Broadly-defined<--->Narrowly-defined is a continuum from a game where all skills are defined so as to cover a great deal of circumstances to a game where each skill is defined so as to cover a very limited set of circumstances. Example: A skill such as Science is generally broadly defined, where a skill like Hydrodynamics is generally narrowly defined.

Edge-defined<--->Center-defined is a continuum from a game where all skills are defined by their limits to a game where all skills are described by their central focus, with the limits being left vague. For example, GURPS skills are generally defined with a statement describing in a fair amount of detail what is and is not covered by the skill, whereas in Risus a Cliche like Lion Tamer is defined as "Stuff that has to do with Taming Lions."

Overlapping<--->Discrete is a continuum from a game where different skills may apply to the same situation to a game where the problem dictates the skill used. For Example, one game may allow you to use your Rifle skill to operate a pistol - either as is or with a modifier, while another game may force you to use the Pistol Skill, perhaps with a default.

Nested<--->Stand-alone is a continuum from a game where all skills start out as root skills which can in some manner be specialized into several other skills to a game where all skills are essentially unrelated. For Example, in Ringworld, you can take a root skill of Physics, which can be specialized into Physics: Astrophysics and/or Physics: Plasma etc.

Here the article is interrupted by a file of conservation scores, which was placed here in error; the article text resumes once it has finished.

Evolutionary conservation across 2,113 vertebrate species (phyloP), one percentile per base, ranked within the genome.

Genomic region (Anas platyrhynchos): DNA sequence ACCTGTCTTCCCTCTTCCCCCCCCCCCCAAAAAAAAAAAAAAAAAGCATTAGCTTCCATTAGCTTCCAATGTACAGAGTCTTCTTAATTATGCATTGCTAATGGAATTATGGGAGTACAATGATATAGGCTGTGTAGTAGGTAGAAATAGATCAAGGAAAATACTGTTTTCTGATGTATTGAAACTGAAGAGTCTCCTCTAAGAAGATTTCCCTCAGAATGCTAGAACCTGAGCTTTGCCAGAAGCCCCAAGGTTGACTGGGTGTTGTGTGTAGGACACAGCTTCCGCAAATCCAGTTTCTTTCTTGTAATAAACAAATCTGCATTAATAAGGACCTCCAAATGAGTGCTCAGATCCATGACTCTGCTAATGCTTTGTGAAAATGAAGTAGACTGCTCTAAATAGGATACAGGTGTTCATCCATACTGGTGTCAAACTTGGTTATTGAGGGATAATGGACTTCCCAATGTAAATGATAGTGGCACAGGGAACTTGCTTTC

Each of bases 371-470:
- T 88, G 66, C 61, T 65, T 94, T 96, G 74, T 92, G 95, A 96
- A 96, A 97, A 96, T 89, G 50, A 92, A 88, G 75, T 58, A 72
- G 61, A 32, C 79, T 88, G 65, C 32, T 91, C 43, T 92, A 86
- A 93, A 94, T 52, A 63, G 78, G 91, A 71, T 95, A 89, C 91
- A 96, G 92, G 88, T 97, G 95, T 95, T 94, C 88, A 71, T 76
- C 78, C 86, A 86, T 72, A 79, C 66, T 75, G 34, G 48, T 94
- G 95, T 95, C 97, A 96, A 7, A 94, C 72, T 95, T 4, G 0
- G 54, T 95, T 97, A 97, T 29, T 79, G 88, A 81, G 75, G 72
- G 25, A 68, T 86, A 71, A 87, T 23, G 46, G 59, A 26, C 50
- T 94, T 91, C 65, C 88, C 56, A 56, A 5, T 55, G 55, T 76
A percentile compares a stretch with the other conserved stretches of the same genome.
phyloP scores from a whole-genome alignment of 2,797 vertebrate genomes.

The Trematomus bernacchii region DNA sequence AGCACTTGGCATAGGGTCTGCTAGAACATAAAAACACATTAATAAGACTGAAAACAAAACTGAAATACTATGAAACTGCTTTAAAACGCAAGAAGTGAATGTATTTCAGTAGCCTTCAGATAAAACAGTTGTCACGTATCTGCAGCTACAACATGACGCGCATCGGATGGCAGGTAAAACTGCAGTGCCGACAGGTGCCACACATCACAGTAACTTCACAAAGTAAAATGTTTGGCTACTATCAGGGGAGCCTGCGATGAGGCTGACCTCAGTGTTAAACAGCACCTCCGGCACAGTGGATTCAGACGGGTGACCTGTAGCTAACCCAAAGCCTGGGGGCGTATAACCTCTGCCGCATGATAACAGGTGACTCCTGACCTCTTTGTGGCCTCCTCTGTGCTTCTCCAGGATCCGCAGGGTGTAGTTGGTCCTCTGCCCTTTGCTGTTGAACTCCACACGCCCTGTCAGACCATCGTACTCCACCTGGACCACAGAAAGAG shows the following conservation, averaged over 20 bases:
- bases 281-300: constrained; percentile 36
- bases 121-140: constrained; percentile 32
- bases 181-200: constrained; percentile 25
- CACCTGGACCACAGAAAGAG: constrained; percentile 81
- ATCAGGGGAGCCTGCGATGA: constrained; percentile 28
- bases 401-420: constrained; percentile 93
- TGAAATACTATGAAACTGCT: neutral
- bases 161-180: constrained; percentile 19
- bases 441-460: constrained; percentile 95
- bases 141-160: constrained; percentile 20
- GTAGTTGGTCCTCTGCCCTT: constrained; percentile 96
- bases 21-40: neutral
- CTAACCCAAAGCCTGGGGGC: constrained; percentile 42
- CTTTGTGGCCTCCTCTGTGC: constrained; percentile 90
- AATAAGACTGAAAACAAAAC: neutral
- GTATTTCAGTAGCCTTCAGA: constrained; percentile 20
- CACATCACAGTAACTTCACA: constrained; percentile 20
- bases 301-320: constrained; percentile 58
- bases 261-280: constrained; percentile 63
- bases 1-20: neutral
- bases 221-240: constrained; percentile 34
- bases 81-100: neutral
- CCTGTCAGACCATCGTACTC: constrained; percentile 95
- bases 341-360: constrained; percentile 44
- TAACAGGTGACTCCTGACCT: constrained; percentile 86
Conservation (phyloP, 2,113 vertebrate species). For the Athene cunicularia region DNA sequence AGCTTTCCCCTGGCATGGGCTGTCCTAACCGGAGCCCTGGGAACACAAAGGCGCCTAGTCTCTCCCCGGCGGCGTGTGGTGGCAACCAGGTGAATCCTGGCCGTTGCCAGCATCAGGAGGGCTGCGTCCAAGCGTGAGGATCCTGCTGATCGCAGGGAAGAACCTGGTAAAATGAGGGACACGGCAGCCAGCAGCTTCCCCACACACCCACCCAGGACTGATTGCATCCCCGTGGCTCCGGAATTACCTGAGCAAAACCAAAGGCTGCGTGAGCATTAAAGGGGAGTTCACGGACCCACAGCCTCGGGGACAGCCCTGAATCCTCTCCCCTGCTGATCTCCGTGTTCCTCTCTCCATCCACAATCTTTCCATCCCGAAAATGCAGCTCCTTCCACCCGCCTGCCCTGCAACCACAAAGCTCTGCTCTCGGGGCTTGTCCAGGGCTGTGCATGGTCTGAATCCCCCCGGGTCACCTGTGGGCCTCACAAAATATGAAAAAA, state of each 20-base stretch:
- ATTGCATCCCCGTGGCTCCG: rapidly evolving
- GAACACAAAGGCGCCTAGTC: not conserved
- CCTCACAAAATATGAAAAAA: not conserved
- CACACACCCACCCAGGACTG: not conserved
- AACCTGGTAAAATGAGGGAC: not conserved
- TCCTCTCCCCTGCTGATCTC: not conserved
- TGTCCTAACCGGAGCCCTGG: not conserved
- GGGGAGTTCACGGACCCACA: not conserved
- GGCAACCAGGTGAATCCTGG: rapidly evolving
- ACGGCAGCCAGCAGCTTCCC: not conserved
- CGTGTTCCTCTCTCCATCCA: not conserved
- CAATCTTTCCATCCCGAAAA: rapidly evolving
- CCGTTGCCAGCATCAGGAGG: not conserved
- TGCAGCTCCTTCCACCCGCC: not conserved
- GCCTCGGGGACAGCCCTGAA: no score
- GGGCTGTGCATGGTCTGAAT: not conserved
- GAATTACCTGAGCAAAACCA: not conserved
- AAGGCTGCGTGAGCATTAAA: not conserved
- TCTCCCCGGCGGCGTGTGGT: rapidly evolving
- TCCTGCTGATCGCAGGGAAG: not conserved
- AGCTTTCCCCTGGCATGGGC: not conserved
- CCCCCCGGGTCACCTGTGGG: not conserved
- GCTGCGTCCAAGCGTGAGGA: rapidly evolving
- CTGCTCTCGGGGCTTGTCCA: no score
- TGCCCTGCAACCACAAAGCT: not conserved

The endpoints of these axes are essentially theoretical - such paragons seldom exist in the real world - but they are none the less effective. As to the gradations, make them however fine you want to make them. Strongly - Weakly - Neutral - Weakly - Strongly works fine, or 1 to 10, or -9 to +9 for that matter. However you feel comfortable.

Some combinations are more common than others I'm sure you can supply dozens of examples for some combinations, and none for others. Breaking down how one can handle skills is a useful tool, either in design or in nailing down why one reacts the way one does to a particular game, thus allowing you to apply that to other games.

How many times have you heard "I can't stand games with over X number of skills!"? On the surface, this makes no sense - there is no cutoff switch in the brain where when X is reached no more information can be processed. However, maybe they are actually disliking Narrowly-defined and/or Discrete and/or Edge-defined skills, all of which are associated by custom and usage with long lists. If you can address that, you have gained something.


Saturday, September 18, 2010

Detail and Field of View

Here's an experiment. Take your camera and look at something through the view finder. Zoom all the way in. Now zoom all the way out. Notice that, zoomed in, you can see many details of the area you are focused on, but when you zoom out, you can see a much larger area. This is a law of perception - Field of View and Level of Detail are inversely related, given the same data flow. When you increase your Field of View, you decrease your Level of Detail, and vice versa.